Mr Norton said that in developing its plan, MLA had listened carefully to calls from the industry for more transparency in the process of grading carcases at abattoirs and, more recently, had noted the ACCC’s remarks around the integrity of the grading process.
“Under our plan, AUS-MEAT will be the whole-of-value-chain independent regulator. AUS-MEAT will calibrate the system, conduct the audits and will also provide a complaints resolution process,” Mr Norton said.
“Ensuring that the data generated from objective carcase measurement is accessible and easy for producers to use will further enhance the integrity of the grading system and also forms the basis of MLA’s digital strategy.”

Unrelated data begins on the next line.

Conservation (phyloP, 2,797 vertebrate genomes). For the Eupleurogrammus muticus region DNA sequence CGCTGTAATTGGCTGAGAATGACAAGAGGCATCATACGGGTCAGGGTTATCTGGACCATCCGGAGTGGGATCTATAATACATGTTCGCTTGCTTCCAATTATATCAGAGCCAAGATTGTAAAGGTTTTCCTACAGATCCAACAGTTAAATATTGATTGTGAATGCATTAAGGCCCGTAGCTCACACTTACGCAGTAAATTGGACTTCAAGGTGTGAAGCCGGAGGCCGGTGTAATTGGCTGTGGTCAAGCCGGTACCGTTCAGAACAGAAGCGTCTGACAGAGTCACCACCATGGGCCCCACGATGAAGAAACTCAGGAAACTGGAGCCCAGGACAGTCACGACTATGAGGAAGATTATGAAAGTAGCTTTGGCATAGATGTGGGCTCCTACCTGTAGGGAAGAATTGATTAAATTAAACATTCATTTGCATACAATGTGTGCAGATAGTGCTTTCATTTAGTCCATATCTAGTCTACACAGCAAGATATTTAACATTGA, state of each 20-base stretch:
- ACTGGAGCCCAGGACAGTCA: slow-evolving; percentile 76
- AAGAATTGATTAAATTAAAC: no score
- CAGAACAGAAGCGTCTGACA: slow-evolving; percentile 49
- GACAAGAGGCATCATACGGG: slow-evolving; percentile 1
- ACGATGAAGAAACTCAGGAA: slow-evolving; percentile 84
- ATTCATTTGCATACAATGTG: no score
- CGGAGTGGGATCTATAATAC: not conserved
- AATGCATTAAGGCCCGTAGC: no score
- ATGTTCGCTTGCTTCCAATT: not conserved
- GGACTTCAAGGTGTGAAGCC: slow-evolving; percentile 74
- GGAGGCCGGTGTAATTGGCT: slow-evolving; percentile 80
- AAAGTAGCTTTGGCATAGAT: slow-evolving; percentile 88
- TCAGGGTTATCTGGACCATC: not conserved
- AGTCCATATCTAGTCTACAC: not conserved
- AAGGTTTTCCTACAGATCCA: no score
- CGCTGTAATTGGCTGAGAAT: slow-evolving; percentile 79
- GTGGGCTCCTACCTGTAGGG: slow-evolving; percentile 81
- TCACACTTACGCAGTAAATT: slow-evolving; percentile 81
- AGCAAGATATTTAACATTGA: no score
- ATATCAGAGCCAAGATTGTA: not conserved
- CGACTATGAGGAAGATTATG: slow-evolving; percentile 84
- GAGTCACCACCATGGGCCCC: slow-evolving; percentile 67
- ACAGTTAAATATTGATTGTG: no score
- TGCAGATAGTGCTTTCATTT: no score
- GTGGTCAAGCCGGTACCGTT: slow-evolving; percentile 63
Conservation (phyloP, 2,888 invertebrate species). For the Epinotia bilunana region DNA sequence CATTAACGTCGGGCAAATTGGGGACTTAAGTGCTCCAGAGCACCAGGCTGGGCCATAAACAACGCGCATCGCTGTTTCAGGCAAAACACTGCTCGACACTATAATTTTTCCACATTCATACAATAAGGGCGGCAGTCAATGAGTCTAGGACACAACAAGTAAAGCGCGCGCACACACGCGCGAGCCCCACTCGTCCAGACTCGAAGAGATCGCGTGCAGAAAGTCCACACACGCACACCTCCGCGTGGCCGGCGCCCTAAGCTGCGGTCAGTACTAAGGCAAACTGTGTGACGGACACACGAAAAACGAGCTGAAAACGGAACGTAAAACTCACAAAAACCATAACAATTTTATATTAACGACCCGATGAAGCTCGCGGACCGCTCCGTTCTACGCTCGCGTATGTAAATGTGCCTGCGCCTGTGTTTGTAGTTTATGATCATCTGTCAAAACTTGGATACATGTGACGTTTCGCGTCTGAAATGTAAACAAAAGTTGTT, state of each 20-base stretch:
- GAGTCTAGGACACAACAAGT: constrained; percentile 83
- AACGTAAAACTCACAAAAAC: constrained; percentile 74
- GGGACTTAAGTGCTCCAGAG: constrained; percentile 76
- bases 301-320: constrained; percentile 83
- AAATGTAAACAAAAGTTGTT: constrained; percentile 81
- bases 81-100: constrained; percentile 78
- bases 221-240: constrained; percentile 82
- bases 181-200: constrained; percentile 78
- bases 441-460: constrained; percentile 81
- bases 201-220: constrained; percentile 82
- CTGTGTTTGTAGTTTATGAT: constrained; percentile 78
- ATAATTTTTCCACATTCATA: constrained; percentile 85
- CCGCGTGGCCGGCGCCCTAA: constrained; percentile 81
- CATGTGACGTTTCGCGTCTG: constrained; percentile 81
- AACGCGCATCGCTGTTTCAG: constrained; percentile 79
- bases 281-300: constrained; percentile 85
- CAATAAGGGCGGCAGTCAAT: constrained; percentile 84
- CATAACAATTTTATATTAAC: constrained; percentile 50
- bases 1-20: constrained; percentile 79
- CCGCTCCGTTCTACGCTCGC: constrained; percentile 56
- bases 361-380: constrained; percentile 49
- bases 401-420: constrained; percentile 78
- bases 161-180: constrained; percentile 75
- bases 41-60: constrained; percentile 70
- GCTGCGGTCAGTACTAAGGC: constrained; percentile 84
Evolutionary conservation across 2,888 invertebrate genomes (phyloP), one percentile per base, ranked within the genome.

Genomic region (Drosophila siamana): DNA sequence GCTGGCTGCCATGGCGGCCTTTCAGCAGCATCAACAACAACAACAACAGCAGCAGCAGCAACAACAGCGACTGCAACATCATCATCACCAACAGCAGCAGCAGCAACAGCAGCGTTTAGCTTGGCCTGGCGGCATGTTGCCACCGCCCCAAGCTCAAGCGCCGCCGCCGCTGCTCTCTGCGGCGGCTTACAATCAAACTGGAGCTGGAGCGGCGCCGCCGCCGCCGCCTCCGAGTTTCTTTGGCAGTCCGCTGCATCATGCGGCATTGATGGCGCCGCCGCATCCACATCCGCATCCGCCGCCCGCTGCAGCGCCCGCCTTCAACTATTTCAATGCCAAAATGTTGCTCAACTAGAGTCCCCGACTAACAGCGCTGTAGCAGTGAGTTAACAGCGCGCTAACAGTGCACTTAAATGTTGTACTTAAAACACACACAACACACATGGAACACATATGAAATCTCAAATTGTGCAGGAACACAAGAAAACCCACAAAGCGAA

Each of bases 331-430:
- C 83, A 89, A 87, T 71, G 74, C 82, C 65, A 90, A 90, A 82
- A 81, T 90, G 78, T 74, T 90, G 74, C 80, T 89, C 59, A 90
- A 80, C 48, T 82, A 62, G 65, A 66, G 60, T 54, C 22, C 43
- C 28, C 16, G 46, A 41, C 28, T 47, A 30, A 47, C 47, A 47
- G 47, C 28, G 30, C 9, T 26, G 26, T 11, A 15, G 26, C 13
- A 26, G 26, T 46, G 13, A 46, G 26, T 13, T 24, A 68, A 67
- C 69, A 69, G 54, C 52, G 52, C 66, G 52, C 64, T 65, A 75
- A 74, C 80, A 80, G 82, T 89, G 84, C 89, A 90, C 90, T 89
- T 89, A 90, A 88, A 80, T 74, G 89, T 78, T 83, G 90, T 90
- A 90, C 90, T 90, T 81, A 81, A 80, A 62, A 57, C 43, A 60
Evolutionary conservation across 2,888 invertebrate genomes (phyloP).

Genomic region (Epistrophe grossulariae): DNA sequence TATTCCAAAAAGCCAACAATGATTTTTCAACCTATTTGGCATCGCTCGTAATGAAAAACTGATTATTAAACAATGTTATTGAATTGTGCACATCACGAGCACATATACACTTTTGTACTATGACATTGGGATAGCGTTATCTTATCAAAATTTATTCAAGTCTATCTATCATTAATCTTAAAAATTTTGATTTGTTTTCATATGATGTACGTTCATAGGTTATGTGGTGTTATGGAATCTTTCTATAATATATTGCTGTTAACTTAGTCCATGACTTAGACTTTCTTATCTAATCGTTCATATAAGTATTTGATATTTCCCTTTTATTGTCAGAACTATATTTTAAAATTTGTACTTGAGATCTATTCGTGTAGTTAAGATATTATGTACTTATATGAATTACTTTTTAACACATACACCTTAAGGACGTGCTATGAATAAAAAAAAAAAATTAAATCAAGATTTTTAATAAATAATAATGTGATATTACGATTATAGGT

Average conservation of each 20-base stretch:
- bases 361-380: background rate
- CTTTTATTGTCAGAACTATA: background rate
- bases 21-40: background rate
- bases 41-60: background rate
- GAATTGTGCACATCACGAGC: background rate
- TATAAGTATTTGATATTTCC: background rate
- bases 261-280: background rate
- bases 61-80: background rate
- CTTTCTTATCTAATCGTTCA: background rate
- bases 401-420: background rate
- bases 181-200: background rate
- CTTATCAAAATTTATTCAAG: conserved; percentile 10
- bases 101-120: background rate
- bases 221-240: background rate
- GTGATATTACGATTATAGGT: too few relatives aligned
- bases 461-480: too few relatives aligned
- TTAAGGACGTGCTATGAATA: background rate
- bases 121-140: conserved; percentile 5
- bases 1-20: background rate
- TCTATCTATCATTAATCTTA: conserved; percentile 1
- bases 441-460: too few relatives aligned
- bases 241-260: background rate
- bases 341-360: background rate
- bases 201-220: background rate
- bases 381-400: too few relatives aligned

He likened the universal introduction of objective carcase measurement to other visionary initiatives such as the MSA eating quality system and the industry’s food safety and traceability systems, both of which continue to return hundreds of millions of dollars to producers decades after their implementation.
“Through collaboration and collective investment, this plan will generate value across the red meat industry today, tomorrow and through to beyond 2020,” Mr Norton said.